Income inequality is at record heights. While 64 million low-wage workers – predominantly people of color – struggle to make ends meet, in the words of a working-class voter in Alabama, “The rich are getting richer while everyone else is stuck.”
The tax code in most states exacerbates this problem, with low-income people paying a higher share of their income in taxes than the wealthiest. On average, the poorest quintile of Americans pays more than twice the rate of state and local taxes as the top 1 percent does, and about half again what the top 10 percent pays. Some states are much worse (see state-by-state data here).
A tax increase on top earners to pay for a Working Families Tax Credit would be largely or entirely offset by the recent federal tax cuts hat mainly benefited the highest earners. Using Colorado as an example:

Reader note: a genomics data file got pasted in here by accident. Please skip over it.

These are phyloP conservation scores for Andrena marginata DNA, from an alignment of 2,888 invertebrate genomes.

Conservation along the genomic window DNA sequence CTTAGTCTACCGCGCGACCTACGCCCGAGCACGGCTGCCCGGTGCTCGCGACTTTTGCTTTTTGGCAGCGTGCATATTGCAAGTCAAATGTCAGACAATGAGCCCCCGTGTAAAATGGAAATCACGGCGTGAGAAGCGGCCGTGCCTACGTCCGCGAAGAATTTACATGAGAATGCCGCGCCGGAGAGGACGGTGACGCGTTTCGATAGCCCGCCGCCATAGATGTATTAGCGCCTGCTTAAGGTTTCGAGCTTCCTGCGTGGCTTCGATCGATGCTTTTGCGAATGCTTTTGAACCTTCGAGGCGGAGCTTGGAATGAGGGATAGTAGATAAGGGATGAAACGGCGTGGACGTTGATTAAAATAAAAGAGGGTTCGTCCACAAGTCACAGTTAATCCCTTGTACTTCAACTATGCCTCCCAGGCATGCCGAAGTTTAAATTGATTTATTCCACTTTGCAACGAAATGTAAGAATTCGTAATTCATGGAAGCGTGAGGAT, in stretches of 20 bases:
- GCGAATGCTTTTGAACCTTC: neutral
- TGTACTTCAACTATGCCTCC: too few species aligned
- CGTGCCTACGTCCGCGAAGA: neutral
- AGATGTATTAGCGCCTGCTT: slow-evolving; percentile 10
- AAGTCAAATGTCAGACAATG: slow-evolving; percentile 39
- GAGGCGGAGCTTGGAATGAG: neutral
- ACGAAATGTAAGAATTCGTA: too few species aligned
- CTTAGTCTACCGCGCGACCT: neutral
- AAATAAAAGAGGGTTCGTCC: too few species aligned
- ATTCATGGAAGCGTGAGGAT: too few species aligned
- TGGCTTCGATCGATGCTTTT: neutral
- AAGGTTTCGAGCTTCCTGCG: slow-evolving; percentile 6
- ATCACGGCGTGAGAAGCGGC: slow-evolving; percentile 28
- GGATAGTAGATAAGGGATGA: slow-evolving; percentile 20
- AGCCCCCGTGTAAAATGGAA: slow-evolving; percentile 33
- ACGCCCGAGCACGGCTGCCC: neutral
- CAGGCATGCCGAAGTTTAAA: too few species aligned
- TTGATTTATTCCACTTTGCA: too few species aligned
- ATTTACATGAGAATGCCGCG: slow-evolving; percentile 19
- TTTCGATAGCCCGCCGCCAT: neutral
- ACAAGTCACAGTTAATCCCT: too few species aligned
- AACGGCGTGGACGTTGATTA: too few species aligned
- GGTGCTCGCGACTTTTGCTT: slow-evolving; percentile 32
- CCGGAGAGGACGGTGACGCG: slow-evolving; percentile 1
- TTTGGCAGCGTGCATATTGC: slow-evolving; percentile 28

- The top 1 percent in Colorado got a roughly 3 percent drop in effective tax rates from the federal tax cuts (2.8 percent).
- Under a proposed tax increase to pay for a Working Families Tax Credit, the top 1 percent see a state tax increase of 2.4 percent. When added to their federal tax cuts, top earners get a net tax cut of 0.4 percent -- they would still pay lower combined taxes in 2019 than in 2017.
With that increase Colorado would tax the top 1 percent alongside Wisconsin, West Virginia, and Nebraska.